2000AD #1900 is an odd issue this week. There’s only 3 stories, but they’re all new (well, Judge Dredd is quite old…) and provide an ideal point for new readers. These includes Judge Dredd, Stickleback and Kingdom. Let’s take a closer look!
First up is Judge Dredd – somethings never change. John Wagner pens an interesting script, one that is large in scope yet small in it’s scale. It gets to the heart of Mega City One – the block towers – and reminds regular readers that ‘Dredd is still a street judge; something that’s been lost in recent story lines. While the story is interesting, I’m not sure the art style is the right choice. Carlos Ezquerra is a talented artist, but the wibbly lines in brighter colors go against the tone of Judge Dredd… although I do appreciate the wider range of colour.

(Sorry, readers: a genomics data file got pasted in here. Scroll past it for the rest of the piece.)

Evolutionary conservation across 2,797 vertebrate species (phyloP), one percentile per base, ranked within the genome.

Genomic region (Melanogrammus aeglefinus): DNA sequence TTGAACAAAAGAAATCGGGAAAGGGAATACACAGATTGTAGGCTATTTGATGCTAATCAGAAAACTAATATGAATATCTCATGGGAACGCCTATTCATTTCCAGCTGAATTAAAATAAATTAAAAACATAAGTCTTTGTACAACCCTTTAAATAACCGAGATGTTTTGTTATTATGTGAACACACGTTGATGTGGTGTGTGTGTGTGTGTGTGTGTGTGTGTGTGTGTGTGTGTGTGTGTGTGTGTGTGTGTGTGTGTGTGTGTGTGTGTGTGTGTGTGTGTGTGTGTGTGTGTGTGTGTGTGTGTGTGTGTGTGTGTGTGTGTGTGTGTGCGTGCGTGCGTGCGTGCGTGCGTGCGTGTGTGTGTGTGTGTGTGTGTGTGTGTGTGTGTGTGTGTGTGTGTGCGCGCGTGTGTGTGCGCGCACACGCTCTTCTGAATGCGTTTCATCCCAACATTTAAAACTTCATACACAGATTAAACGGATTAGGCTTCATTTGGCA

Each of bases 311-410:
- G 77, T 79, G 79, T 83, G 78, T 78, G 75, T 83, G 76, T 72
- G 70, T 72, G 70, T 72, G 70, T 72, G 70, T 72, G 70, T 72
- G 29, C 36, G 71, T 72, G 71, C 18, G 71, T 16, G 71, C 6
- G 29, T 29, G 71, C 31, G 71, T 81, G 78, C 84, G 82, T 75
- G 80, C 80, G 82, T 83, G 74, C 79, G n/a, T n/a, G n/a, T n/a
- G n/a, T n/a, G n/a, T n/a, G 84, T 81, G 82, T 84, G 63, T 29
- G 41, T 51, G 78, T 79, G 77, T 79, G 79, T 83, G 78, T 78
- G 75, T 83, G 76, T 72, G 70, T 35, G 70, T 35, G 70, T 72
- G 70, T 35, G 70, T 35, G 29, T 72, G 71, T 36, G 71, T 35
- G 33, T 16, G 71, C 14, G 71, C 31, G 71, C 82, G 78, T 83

In the middle is the start of a new Stickleback chapter. Straight away, we’re reintroduced to Ian Edginton’s trademark humor and quirky settings. It’s a little slow to get going, but it’s a fun ride nonetheless and, once again, D’Israeli provides a sharp, yet refreshing visual style that is instantly recognizable. It’s good to be back.
Finally, we have a new title in the form of Kingdom. Vague name aside, this title has plenty of potential, although I notice a few drawbacks too. Dan Abnett starts off with a fantastic, moody, fantasy script, only to loose the plot in Steampunky McGuffins and a setting that eschews away from the starting tone. The art is similarly mismatched, although that’s nothing to do with Richard Elson’s brilliant pencils and Abigail Ryder’s colors (although there is a lot of orange and blue contrasts at work). The art starts off with some unique designs, only to devolve into planes and dog-people.